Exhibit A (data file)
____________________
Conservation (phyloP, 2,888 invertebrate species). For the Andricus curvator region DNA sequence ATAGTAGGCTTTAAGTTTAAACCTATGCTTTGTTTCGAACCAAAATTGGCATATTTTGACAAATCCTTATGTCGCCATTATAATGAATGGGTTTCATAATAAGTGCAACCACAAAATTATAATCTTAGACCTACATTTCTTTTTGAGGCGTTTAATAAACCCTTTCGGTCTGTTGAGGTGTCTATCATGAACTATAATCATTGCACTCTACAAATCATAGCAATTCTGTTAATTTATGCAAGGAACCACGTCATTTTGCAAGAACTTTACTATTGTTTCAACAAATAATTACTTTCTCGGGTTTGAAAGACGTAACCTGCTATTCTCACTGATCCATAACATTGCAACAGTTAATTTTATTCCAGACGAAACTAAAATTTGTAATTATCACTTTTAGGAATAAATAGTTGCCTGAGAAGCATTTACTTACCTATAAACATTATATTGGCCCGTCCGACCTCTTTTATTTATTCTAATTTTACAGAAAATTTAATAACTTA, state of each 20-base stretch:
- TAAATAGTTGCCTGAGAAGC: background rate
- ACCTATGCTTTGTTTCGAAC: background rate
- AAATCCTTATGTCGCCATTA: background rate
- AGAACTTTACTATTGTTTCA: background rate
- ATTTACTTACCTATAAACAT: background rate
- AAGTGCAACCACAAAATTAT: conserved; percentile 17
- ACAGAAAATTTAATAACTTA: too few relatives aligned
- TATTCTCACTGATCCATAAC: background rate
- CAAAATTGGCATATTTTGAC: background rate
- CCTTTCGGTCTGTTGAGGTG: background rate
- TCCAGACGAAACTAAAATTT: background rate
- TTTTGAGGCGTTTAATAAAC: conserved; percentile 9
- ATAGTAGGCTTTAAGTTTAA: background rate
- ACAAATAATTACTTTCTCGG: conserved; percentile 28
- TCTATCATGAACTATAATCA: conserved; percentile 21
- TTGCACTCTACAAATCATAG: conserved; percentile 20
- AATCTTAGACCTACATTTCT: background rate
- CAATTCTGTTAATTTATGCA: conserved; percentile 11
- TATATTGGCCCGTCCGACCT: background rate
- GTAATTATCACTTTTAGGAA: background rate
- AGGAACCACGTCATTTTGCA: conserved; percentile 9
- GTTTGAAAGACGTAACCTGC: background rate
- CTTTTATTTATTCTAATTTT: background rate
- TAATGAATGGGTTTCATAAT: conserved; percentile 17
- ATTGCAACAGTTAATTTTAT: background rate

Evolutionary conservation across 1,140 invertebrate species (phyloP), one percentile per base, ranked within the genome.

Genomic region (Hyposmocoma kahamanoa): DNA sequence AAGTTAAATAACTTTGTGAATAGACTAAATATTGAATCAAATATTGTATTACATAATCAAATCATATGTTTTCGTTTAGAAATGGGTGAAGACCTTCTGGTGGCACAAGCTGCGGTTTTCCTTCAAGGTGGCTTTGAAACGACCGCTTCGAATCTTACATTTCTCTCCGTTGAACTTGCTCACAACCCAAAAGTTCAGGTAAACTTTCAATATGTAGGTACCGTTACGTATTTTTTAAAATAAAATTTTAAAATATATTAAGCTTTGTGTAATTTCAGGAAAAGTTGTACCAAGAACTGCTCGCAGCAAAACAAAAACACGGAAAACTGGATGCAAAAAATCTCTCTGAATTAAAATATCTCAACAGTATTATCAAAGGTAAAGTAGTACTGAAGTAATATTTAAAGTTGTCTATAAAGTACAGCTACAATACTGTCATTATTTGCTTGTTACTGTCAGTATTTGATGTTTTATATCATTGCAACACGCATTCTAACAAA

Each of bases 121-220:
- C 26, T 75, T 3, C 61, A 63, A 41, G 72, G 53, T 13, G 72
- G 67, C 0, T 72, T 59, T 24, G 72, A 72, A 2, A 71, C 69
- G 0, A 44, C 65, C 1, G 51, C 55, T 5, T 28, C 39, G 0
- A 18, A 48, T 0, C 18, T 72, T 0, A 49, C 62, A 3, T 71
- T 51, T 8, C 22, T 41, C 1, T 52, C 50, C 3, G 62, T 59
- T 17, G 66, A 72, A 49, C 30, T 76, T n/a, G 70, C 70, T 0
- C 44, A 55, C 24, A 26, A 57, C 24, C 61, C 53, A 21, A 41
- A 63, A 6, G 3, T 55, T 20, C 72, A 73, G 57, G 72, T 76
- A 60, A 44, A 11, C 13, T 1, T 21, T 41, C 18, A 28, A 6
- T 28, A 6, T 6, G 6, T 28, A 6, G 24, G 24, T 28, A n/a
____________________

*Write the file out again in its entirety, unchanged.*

Conservation (phyloP, 2,888 invertebrate species). For the Andricus curvator region DNA sequence ATAGTAGGCTTTAAGTTTAAACCTATGCTTTGTTTCGAACCAAAATTGGCATATTTTGACAAATCCTTATGTCGCCATTATAATGAATGGGTTTCATAATAAGTGCAACCACAAAATTATAATCTTAGACCTACATTTCTTTTTGAGGCGTTTAATAAACCCTTTCGGTCTGTTGAGGTGTCTATCATGAACTATAATCATTGCACTCTACAAATCATAGCAATTCTGTTAATTTATGCAAGGAACCACGTCATTTTGCAAGAACTTTACTATTGTTTCAACAAATAATTACTTTCTCGGGTTTGAAAGACGTAACCTGCTATTCTCACTGATCCATAACATTGCAACAGTTAATTTTATTCCAGACGAAACTAAAATTTGTAATTATCACTTTTAGGAATAAATAGTTGCCTGAGAAGCATTTACTTACCTATAAACATTATATTGGCCCGTCCGACCTCTTTTATTTATTCTAATTTTACAGAAAATTTAATAACTTA, state of each 20-base stretch:
- TAAATAGTTGCCTGAGAAGC: background rate
- ACCTATGCTTTGTTTCGAAC: background rate
- AAATCCTTATGTCGCCATTA: background rate
- AGAACTTTACTATTGTTTCA: background rate
- ATTTACTTACCTATAAACAT: background rate
- AAGTGCAACCACAAAATTAT: conserved; percentile 17
- ACAGAAAATTTAATAACTTA: too few relatives aligned
- TATTCTCACTGATCCATAAC: background rate
- CAAAATTGGCATATTTTGAC: background rate
- CCTTTCGGTCTGTTGAGGTG: background rate
- TCCAGACGAAACTAAAATTT: background rate
- TTTTGAGGCGTTTAATAAAC: conserved; percentile 9
- ATAGTAGGCTTTAAGTTTAA: background rate
- ACAAATAATTACTTTCTCGG: conserved; percentile 28
- TCTATCATGAACTATAATCA: conserved; percentile 21
- TTGCACTCTACAAATCATAG: conserved; percentile 20
- AATCTTAGACCTACATTTCT: background rate
- CAATTCTGTTAATTTATGCA: conserved; percentile 11
- TATATTGGCCCGTCCGACCT: background rate
- GTAATTATCACTTTTAGGAA: background rate
- AGGAACCACGTCATTTTGCA: conserved; percentile 9
- GTTTGAAAGACGTAACCTGC: background rate
- CTTTTATTTATTCTAATTTT: background rate
- TAATGAATGGGTTTCATAAT: conserved; percentile 17
- ATTGCAACAGTTAATTTTAT: background rate

Evolutionary conservation across 1,140 invertebrate species (phyloP), one percentile per base, ranked within the genome.

Genomic region (Hyposmocoma kahamanoa): DNA sequence AAGTTAAATAACTTTGTGAATAGACTAAATATTGAATCAAATATTGTATTACATAATCAAATCATATGTTTTCGTTTAGAAATGGGTGAAGACCTTCTGGTGGCACAAGCTGCGGTTTTCCTTCAAGGTGGCTTTGAAACGACCGCTTCGAATCTTACATTTCTCTCCGTTGAACTTGCTCACAACCCAAAAGTTCAGGTAAACTTTCAATATGTAGGTACCGTTACGTATTTTTTAAAATAAAATTTTAAAATATATTAAGCTTTGTGTAATTTCAGGAAAAGTTGTACCAAGAACTGCTCGCAGCAAAACAAAAACACGGAAAACTGGATGCAAAAAATCTCTCTGAATTAAAATATCTCAACAGTATTATCAAAGGTAAAGTAGTACTGAAGTAATATTTAAAGTTGTCTATAAAGTACAGCTACAATACTGTCATTATTTGCTTGTTACTGTCAGTATTTGATGTTTTATATCATTGCAACACGCATTCTAACAAA

Each of bases 121-220:
- C 26, T 75, T 3, C 61, A 63, A 41, G 72, G 53, T 13, G 72
- G 67, C 0, T 72, T 59, T 24, G 72, A 72, A 2, A 71, C 69
- G 0, A 44, C 65, C 1, G 51, C 55, T 5, T 28, C 39, G 0
- A 18, A 48, T 0, C 18, T 72, T 0, A 49, C 62, A 3, T 71
- T 51, T 8, C 22, T 41, C 1, T 52, C 50, C 3, G 62, T 59
- T 17, G 66, A 72, A 49, C 30, T 76, T n/a, G 70, C 70, T 0
- C 44, A 55, C 24, A 26, A 57, C 24, C 61, C 53, A 21, A 41
- A 63, A 6, G 3, T 55, T 20, C 72, A 73, G 57, G 72, T 76
- A 60, A 44, A 11, C 13, T 1, T 21, T 41, C 18, A 28, A 6
- T 28, A 6, T 6, G 6, T 28, A 6, G 24, G 24, T 28, A n/a